The Nature of Academic Discourse

College students are often frustrated by professors and textbooks that seem to be speaking in a foreign language. This “foreign language” has both positive and negative aspects. First, it is important to recognize that it is necessary. Each academic discipline has its own vocabulary because it is trying to discuss a different part of the intellectual world. Terms are developed as ways of encapsulating ideas. In this way, such terms are useful because once understood, they simplify the debate because a the concept need not be repeated. As one becomes more advanced in a discipline an increasing number of advanced terms may be necessary to adequately effectively describe one’s ideas — much like a medical discussion might use very precise terms.

Understanding what the terms denote or literally mean is actually an easier part of entering an academic discipline. It is  harder is to understand what the terms may connote or imply. The connotation is built up over time as various publications use them. For example, the word “Weberian” denotes the thinking of Weber, however his thinking may have a special place within an academic discipline, as compared to say Marx. Therefore, to say Weberian is could be a way of saying “not Marxist” or shorthand to refer to the defining idea of Weber. This is the kind of conversation that one must be initiated into through study and mentoring from others who are in the conversation.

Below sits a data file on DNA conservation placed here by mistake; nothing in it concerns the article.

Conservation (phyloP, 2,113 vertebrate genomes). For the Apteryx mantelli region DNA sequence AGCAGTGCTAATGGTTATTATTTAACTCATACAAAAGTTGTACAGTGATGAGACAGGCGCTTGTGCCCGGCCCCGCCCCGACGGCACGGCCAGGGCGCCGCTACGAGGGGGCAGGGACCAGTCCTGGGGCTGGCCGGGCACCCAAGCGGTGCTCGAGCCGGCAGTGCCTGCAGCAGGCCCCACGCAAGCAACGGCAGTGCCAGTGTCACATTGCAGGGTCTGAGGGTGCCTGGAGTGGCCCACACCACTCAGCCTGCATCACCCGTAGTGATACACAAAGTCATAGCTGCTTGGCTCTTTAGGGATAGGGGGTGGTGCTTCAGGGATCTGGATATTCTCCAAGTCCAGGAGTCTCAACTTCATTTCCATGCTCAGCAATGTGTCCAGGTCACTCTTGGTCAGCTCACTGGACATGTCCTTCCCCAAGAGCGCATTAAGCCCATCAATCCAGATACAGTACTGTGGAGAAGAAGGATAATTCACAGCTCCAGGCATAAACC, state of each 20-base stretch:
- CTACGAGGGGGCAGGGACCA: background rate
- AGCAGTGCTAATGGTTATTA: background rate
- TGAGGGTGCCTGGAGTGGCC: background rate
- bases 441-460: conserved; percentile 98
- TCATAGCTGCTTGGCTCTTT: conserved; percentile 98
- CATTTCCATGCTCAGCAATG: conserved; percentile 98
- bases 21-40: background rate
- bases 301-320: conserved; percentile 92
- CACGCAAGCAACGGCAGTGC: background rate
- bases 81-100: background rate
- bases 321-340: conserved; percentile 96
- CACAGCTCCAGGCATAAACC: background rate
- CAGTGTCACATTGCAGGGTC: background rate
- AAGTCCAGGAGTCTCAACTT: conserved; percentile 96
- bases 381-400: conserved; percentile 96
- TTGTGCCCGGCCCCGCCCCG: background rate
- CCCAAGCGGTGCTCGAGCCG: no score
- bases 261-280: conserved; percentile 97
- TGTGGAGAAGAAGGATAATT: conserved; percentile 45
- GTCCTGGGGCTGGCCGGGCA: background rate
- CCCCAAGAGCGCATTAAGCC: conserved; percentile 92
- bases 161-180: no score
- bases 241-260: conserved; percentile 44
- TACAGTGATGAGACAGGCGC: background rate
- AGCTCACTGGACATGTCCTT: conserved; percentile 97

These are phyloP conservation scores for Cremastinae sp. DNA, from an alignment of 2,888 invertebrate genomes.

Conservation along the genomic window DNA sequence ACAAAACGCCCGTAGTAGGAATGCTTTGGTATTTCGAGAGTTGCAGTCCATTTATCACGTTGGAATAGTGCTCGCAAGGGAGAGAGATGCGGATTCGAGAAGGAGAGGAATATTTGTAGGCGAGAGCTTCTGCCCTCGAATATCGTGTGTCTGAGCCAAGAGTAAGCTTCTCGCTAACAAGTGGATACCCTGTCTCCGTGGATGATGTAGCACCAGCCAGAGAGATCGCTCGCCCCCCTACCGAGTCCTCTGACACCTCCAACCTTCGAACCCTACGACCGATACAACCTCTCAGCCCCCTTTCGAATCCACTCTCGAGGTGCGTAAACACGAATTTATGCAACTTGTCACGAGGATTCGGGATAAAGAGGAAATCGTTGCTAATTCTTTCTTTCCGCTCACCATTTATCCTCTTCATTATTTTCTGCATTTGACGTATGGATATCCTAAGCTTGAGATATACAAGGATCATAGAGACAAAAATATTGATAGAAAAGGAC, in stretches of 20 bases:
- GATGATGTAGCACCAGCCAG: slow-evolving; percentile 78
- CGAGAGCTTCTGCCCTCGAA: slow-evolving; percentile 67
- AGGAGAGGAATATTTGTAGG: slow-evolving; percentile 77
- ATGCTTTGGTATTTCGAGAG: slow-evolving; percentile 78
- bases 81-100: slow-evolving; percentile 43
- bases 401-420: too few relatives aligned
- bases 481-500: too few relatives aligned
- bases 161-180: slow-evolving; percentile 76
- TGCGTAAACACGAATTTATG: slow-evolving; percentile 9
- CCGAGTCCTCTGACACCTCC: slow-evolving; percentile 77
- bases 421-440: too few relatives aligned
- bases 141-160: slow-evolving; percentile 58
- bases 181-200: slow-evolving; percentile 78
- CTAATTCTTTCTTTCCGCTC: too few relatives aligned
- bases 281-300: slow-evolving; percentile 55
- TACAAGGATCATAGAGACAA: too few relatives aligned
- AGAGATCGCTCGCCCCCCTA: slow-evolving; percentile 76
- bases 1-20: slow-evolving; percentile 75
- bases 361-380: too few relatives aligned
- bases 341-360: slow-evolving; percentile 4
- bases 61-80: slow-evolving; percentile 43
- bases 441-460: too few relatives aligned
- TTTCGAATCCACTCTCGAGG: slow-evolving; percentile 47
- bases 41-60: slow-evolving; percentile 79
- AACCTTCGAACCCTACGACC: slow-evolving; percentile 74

An excellent instructor has the ability to bridge the gap between the non-specialist and the specialist. They are able to explain the complex ideas which the specialized vocabulary refers to and help you into the conversation. Some professors do not have this orientation. They will speak to you in the language they read and write in their technical journals. This is where the negative side begins to come in. The Bible says that “knowledge puffs up, but love edifies.” Some who enter academia become puffed up by the knowledge and they become more interested in their own thought than in teaching others. They become proud of their knowledge of  The Christian heart is the opposite — our longing to help others causes us to work hard to communicate clearly and effectively to others who may understand less. Another related effect is that those who may actually not know that much will bury us in a blizzard of vocabulary in their effort to appear smart. We read and are confused not because we are dumb, but because what they wrote was confused and confusing. They use terms imprecisely and in long sentences with long words. The goal of speaking and writing is to communicate, not to impress, unfortunately, some people become intoxicated by the pride of knowledge and forget this.